Among the books I read to the kindergarteners was Bashō and the River Stones (2004), written by Tim Myers, with illustrations by Oki S. Han. Part folktale, part shaggy-dog koan, Myers’ story describes what happens when a shape-shifting Japanese fox tries to cheat the poet Matsuo Bashō (1644-1694) out of his cherries. I had to come up with more subtitles than usual – yamabushi, kitsune, haiku, wa – but the kids liked the fox’s sneakiness and Bashō’s preference for river stones over gold coins. When the magic wears off and precious metal turns back into rocks, Bashō is delighted and writes a haiku in celebration. It’s Myers’ poem and rather clunky:
“How many years have
these stones loved the river, not
knowing they were poor?”
We talked about haikus, greed, learning lessons, and ways to write a good story. Best of all, I introduced them to Bashō. Even the Japanese kids in the class had never heard his name, though one girl was pleased I knew about a great Japanese writer. “Americans don’t know anything about Japan,” she said with great seriousness, and I agreed. After Dante and Zbigniew Herbert, Bashō is probably the foreign-language poet I read most often, with Baudelaire trailing laps behind. Myers hints at the attraction, and at what the haikuist shares with Thoreau, in his “Author’s Note”:
“Bashō dedicated his life to seeing, smelling, tasting, feeling, hearing, considering, and appreciating in the most intense way possible, with his whole being.”
Much of the poet’s work, in various translations, is available online. In particular, visit the industrious Ken Knabb’s Bureau of Public Secrets, a veritable library of treasures and nonsense (Guy Debord and the Situationists). A good place to start is his gathering of thirty-one translations of Bashō’s best-known poem, the frog haiku, including this straightforward rendering by Donald Keane:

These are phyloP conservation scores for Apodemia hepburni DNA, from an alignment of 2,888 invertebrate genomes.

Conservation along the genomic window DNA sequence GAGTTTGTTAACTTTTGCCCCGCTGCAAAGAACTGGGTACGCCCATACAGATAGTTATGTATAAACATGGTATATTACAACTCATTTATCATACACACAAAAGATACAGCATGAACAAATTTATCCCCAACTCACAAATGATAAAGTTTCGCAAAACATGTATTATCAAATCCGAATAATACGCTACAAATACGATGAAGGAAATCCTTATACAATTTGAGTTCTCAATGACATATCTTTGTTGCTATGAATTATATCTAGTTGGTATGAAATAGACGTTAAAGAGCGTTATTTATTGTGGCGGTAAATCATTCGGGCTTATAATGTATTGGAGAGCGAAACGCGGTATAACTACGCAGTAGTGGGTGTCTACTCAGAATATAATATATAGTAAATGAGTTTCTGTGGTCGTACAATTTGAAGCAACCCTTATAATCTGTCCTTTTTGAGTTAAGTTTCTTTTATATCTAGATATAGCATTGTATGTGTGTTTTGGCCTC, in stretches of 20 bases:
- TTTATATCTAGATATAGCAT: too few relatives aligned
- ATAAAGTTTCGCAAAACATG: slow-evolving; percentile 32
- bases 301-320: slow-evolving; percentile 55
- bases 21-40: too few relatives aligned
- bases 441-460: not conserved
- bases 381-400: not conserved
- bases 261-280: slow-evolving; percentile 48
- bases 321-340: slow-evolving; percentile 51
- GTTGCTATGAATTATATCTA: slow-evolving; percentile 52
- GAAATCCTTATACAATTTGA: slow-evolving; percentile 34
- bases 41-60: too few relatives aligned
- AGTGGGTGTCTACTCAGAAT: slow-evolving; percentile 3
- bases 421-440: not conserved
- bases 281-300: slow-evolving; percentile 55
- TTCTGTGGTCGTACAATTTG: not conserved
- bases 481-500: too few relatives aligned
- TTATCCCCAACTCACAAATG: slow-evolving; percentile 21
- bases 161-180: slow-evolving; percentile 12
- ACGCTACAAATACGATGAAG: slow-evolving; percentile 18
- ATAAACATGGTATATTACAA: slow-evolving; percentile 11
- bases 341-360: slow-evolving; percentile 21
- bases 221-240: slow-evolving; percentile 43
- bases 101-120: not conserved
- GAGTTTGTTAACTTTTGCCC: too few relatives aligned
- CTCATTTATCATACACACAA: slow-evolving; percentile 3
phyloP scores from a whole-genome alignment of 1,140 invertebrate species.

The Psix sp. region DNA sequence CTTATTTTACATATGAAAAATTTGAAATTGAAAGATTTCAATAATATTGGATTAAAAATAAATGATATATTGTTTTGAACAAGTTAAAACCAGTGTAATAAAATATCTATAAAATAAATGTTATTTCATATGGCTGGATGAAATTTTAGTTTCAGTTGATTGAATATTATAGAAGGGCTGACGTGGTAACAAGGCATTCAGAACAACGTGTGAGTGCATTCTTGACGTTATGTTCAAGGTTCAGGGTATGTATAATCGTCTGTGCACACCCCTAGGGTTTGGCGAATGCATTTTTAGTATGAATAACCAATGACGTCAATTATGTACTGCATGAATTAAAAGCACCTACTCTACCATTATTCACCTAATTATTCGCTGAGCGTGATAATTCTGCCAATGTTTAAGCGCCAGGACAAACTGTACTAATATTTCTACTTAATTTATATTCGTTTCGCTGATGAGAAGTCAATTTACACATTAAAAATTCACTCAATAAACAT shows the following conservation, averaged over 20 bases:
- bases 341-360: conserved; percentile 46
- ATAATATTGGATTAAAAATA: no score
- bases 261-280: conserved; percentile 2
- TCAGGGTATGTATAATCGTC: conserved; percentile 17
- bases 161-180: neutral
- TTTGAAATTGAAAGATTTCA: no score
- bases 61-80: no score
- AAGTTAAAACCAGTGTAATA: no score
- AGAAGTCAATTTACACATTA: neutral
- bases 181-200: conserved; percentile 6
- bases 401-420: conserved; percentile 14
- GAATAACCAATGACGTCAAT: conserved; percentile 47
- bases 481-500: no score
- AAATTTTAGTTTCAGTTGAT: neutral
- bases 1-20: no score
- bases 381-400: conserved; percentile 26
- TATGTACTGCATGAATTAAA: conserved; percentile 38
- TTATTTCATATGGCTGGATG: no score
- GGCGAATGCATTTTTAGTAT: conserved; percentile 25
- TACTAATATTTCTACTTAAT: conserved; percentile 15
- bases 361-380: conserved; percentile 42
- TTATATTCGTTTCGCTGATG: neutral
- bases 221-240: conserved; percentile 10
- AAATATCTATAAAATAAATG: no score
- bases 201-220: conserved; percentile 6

“The ancient pond
A frog leaps in
The sound of the water.”
Knabb also collects nine English translations of the opening paragraph of Bashō’s great travel diary, Narrow Road to the Interior. Elsewhere, I found a translation of “An Account of Our Master Basho's Last Days,” written by one of his followers, Takarai Kikaku (translated by Nobuyuki Yuasa), who writes:
“Our master had a particular love for scenic places. His grave is graced by Mt. Nagara and Mt. Tanokami and the waves of Lake Biwa that come right up to the temple gate. The boats going out leave their traces on the water, reminding us of the short span of our life. Deer on the woodcutters’ paths, wild geese flying over farm houses, the moon shining over the lake — all these add beauty to his grave. It seems to me that this site was not chosen for his grave out of mere whim.”
Wednesday, April 20, 2011
Subscribe to: Post Comments (Atom)
What a beautiful post, especially as it hints at that certain kind of poverty that is needed for true wealth.
...and speaking of Basho, I sneaked in his "Real poetry is leading a beautiful life," into my MA thesis, which is to say that beyond the scholarly lingo is something so much more profound and meaningful, that better teachers hint at, like the Delphic oracle that suggests...
Clunky, maybe. But I like it, anyway.
Thanks for this, Patrick.
Post a Comment